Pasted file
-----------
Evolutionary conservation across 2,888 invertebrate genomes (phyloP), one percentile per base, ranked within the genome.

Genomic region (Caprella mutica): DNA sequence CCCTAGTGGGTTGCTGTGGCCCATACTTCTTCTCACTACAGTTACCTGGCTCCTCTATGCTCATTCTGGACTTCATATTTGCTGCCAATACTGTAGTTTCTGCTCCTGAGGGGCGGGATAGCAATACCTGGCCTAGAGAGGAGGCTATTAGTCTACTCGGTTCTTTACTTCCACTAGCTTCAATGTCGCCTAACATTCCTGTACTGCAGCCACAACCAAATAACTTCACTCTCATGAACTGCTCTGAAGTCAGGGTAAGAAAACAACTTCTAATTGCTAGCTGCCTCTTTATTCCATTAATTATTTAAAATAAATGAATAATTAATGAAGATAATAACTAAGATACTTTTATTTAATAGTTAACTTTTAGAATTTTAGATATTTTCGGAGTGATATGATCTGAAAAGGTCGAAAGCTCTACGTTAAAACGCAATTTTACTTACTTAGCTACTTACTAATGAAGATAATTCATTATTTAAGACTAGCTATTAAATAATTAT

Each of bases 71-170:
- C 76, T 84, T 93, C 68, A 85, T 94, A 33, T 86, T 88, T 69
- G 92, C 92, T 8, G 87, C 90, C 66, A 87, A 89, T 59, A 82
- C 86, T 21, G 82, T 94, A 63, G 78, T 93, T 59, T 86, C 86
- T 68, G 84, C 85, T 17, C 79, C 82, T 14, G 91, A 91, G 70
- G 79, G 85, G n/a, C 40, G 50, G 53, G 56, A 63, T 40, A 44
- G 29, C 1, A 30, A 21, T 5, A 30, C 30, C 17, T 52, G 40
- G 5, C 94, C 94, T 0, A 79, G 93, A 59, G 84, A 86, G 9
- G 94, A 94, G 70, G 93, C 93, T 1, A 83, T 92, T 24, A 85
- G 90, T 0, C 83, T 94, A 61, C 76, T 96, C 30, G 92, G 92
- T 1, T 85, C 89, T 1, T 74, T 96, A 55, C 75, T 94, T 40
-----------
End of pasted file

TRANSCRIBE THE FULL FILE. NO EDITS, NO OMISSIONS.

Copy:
Evolutionary conservation across 2,888 invertebrate genomes (phyloP), one percentile per base, ranked within the genome.

Genomic region (Caprella mutica): DNA sequence CCCTAGTGGGTTGCTGTGGCCCATACTTCTTCTCACTACAGTTACCTGGCTCCTCTATGCTCATTCTGGACTTCATATTTGCTGCCAATACTGTAGTTTCTGCTCCTGAGGGGCGGGATAGCAATACCTGGCCTAGAGAGGAGGCTATTAGTCTACTCGGTTCTTTACTTCCACTAGCTTCAATGTCGCCTAACATTCCTGTACTGCAGCCACAACCAAATAACTTCACTCTCATGAACTGCTCTGAAGTCAGGGTAAGAAAACAACTTCTAATTGCTAGCTGCCTCTTTATTCCATTAATTATTTAAAATAAATGAATAATTAATGAAGATAATAACTAAGATACTTTTATTTAATAGTTAACTTTTAGAATTTTAGATATTTTCGGAGTGATATGATCTGAAAAGGTCGAAAGCTCTACGTTAAAACGCAATTTTACTTACTTAGCTACTTACTAATGAAGATAATTCATTATTTAAGACTAGCTATTAAATAATTAT

Each of bases 71-170:
- C 76, T 84, T 93, C 68, A 85, T 94, A 33, T 86, T 88, T 69
- G 92, C 92, T 8, G 87, C 90, C 66, A 87, A 89, T 59, A 82
- C 86, T 21, G 82, T 94, A 63, G 78, T 93, T 59, T 86, C 86
- T 68, G 84, C 85, T 17, C 79, C 82, T 14, G 91, A 91, G 70
- G 79, G 85, G n/a, C 40, G 50, G 53, G 56, A 63, T 40, A 44
- G 29, C 1, A 30, A 21, T 5, A 30, C 30, C 17, T 52, G 40
- G 5, C 94, C 94, T 0, A 79, G 93, A 59, G 84, A 86, G 9
- G 94, A 94, G 70, G 93, C 93, T 1, A 83, T 92, T 24, A 85
- G 90, T 0, C 83, T 94, A 61, C 76, T 96, C 30, G 92, G 92
- T 1, T 85, C 89, T 1, T 74, T 96, A 55, C 75, T 94, T 40